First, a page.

It's 20 years since graphic artist Gary Sullivan and his life partner and clothing designer, Glen Anderson, opened the Nzo MTB clothing store in Rotorua.

Mountain biking in the city was still in its infancy and it took vision and courage to make that kind of move. Two decades later the story of NzoLand continues.

"It's entwined with our story of mountain biking, and living in Rotorua. One thing caused the other, but we're not sure which one started it all," says Gary, aka Gaz.

"We started coming to Rotorua to ride mountain bikes as soon as there were any mountain bikes. A long time before there were any actual trails, there were kilometres of old logging roads snaking through the towering stands of trees in Whakarewarewa forest. I didn't know anybody else with a mountain bike, so my solo missions blundering around were monthly exercises in survival. I looked forward to them while I sat in Auckland traffic and schemed about some way of making a life around this new sport."


Fast-forward about five years and several trails designed for bikes had been created.

"Challenge and Dipper were worth the drive from the smoke to the steam. The old roads were still there, but trails with berms and jumps, well, that was truly mind-expanding," Gaz continues.

"When we decided to launch an apparel business aiming at mountain bikers, a move here made a lot of sense. When mountain biking became the popular activity we knew it would, we believed Rotorua would be at the heart of the sport in New Zealand."

By the time Nzo opened its doors the network had extended to include what is now Tahi and Creek.

"We were several years into the business before Rock Drop and Rosebank opened. I was amazed by a day I spent riding every purpose built trail in the forest in a complex loop, and totting up 32km on my primitive cycle computer [which lasted about three rides before the wire got torn off]. Hard to believe, the entire ride was on the Waipa side of Nursery Rd.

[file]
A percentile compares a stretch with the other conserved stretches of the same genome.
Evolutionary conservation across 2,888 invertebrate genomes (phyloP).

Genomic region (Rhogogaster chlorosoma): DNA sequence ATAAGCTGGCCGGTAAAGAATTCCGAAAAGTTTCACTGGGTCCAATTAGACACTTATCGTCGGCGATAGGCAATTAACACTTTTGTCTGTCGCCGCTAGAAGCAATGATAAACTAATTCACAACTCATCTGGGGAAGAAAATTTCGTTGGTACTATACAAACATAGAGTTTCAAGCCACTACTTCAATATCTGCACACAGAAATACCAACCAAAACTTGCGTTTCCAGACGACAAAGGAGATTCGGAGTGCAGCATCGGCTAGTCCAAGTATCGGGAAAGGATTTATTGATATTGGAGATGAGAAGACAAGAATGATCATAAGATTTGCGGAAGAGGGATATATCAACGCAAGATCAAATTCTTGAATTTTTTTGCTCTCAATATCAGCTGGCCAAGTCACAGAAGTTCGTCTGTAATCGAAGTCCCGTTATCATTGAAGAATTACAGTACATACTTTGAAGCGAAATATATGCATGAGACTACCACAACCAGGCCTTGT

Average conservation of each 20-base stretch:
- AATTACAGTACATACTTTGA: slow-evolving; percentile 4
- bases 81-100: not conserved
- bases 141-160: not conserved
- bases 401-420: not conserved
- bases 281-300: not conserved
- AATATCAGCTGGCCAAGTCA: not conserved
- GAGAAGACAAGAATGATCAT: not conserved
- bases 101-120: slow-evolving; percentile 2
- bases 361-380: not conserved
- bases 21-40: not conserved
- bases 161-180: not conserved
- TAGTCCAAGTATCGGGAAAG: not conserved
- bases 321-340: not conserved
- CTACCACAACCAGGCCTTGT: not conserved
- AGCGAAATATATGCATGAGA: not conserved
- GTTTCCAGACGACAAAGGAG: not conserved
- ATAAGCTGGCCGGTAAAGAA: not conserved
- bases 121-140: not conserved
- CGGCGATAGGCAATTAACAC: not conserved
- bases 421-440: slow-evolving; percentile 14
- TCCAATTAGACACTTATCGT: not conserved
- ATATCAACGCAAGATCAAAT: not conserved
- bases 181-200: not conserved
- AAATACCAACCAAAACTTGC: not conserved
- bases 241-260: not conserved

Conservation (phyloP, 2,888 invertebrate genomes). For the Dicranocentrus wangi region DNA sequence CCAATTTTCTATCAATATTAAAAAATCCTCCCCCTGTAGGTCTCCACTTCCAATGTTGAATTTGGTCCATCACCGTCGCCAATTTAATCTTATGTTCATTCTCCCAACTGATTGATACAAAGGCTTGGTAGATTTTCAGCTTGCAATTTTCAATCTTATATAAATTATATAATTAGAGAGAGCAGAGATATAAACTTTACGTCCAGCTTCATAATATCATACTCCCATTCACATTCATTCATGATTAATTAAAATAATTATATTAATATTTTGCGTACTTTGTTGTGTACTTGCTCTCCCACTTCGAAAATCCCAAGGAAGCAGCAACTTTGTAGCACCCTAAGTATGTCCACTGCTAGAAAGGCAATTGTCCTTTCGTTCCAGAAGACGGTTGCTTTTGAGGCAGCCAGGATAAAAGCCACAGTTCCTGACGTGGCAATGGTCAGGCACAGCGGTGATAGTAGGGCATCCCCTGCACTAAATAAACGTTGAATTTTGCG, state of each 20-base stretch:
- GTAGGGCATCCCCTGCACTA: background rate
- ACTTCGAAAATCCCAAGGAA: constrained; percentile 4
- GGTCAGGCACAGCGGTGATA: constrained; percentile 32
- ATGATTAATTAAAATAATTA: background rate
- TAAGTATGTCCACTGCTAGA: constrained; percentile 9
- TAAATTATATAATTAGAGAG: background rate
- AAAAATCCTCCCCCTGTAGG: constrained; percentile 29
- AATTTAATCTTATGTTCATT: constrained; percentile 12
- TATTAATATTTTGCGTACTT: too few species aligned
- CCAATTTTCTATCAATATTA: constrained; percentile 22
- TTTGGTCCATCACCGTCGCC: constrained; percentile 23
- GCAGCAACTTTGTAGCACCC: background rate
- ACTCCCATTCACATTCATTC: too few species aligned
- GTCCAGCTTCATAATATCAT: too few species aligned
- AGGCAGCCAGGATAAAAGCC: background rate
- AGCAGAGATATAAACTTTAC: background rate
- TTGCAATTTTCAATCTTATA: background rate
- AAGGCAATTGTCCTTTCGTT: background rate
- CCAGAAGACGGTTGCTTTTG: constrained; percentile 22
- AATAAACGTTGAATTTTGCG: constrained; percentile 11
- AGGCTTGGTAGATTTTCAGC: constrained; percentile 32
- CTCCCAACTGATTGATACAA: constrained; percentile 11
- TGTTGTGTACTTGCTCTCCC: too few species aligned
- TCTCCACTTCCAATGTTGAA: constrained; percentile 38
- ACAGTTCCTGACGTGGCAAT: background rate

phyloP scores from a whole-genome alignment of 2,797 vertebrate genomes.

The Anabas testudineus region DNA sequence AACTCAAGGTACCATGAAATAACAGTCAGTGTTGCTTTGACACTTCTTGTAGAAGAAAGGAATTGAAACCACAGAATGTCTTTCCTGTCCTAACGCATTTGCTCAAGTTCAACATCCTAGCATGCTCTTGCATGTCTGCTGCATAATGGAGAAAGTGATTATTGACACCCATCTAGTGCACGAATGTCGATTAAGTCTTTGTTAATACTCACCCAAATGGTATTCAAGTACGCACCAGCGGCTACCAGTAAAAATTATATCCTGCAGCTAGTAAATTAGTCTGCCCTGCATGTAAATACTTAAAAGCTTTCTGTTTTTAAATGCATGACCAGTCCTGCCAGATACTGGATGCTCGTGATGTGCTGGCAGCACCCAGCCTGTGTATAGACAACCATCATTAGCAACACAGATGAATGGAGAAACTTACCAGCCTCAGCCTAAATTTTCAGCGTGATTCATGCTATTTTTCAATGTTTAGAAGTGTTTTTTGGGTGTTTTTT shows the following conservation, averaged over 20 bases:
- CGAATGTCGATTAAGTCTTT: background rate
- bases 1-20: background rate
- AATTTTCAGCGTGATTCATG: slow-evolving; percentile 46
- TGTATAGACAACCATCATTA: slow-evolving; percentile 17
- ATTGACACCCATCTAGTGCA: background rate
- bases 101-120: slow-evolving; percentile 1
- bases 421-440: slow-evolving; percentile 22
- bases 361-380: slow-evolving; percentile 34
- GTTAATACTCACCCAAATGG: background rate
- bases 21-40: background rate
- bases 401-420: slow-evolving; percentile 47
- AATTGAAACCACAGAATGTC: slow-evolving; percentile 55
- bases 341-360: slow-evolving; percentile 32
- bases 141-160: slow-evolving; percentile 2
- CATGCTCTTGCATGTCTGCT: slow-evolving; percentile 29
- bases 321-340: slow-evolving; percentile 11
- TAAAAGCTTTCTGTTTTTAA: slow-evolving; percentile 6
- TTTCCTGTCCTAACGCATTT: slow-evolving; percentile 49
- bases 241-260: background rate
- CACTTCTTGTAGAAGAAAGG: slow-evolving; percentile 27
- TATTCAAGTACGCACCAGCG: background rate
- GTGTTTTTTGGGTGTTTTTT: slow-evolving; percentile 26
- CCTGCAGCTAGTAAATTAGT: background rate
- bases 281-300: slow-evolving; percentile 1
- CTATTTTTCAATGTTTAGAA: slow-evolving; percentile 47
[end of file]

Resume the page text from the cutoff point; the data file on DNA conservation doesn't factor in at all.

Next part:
"Trees have been mowed down and trails have been reformed, trees have grown back and the rebuilt trails have matured. It's like that old bike that's had two warranty frames and three new drivetrains - the same, but different."

Nowadays, the visitors to the trails, on an average weekend, number in the thousands.

"The trail system's expanded to the far reaches of the forest - and also to the far corners of the earth. Several trail building companies based here export the 'Rotorua style' to the world. Because of events, like the 2006 World Championships, the Singlespeed World Champs, and the incredible success of Crankworx, every year, Rotorua is one of the best-known riding spots on the planet.


"Numerous cities all over Australasia are throwing a lot of effort and funds at trying to emulate what a cast of hundreds, over several decades, has achieved here. That's great, and some will become great places to visit.

"After 20 years of living and riding and working in Rotorua, Glen and I wouldn't live anywhere else."

Gaz: inspiration and friend for 20 years. Past president of the Rotorua Mountain Bike club, president of the local Singlespeed Society and much more.
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